Rental market showing signs of reverting to pre-pandemic growth patterns

Gap in rents between expensive cities and cheaper alternatives starting to widen again

The COVID-19 era has seen an extraordinary degree of disruption to rental market trends, with migration from large urban metros into less dense areas leading to a slowdown in big-city rents and price escalation in cheaper cities.

New data from rental website Zumper, though, suggests that the market may be normalizing somewhat.

Evidence, according to Zumper, can be seen in comparing rental prices in the country’s most expensive cities to those in the rest of the country. Zumper evaluated 100 cities over the course of the last year, finding that one year ago (pre-pandemic), the median one-bedroom rent in the eight priciest metros in the U.S. was 120% higher than in the other 92. That gap underwent a rapid narrowing over the second and third quarters of 2020, finally reaching its smallest at 75% in November.

But December saw that gulf begin to widen again, and this month, it grew to 79%. According to Zumper’s data, one-bedroom median prices grew month over month in three of the nation’s most expensive cities during January: New York (up 4.7%), San Jose (2.3%) and Boston (1.5%). It was the first month-to-month increase in all three cities since at least the first quarter; in New York, it was the first monthly gain since February 2020, marking a full calendar year without rent growth.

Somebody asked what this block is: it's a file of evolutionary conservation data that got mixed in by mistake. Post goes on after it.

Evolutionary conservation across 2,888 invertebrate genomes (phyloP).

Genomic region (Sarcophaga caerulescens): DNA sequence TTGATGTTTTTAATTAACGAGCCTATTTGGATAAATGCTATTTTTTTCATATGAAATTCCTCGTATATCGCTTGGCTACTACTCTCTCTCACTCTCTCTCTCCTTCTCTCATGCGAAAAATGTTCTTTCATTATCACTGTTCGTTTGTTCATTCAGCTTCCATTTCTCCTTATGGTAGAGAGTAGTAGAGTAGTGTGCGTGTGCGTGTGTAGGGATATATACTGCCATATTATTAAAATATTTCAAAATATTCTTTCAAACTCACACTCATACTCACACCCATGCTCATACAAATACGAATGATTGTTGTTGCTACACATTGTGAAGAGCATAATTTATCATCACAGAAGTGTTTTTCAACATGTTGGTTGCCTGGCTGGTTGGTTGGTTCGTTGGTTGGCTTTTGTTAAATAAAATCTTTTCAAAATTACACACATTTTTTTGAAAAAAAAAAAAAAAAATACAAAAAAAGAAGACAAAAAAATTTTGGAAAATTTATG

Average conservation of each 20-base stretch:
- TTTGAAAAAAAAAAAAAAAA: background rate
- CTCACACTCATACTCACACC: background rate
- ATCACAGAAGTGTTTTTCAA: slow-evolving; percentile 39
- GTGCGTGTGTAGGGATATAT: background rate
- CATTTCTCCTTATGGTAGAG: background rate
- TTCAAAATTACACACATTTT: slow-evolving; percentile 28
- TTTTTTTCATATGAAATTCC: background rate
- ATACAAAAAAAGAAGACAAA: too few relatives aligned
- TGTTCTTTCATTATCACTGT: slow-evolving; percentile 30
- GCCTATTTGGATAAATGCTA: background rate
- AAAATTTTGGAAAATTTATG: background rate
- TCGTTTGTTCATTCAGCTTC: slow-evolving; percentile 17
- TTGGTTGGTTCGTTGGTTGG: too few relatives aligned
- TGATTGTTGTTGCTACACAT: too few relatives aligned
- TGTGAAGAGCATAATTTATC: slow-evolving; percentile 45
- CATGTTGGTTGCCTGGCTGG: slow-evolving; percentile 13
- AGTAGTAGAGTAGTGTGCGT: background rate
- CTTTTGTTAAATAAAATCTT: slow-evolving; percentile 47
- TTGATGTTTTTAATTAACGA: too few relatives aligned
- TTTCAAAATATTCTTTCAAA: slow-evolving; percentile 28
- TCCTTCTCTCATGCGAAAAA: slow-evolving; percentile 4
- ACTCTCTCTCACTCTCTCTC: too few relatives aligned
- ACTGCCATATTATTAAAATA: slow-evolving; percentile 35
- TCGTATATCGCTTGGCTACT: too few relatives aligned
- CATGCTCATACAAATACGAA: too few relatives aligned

Meanwhile, rent growth in cheaper cities has seen a slowdown since peaking in July. Mid-year in 2020, the median one-bedroom price in the bottom 92 cities in Zumper’s study hovered between 5-8%; that figure had fallen to 1.9% by the beginning of 2021.

So why has the gap begun growing again?

Zumper theorizes that it likely reflects a slowdown in renters leaving expensive urban markets, as well as a potential increase in new renters moving in. To be clear, rents are still substantially year over year down in historically expensive large cities, while rents in historically less expensive cities remain elevated from last year. Signals still point to an ongoing exodus of sorts from dense urban cores, with renters and other big city residents looking elsewhere for more space and cheaper residential options, thanks to COVID-19 risks and greater work-from-home flexibilities.

But two months into 2021, there are signs within the rental market that those trends may have plateaued and are beginning to moderate.


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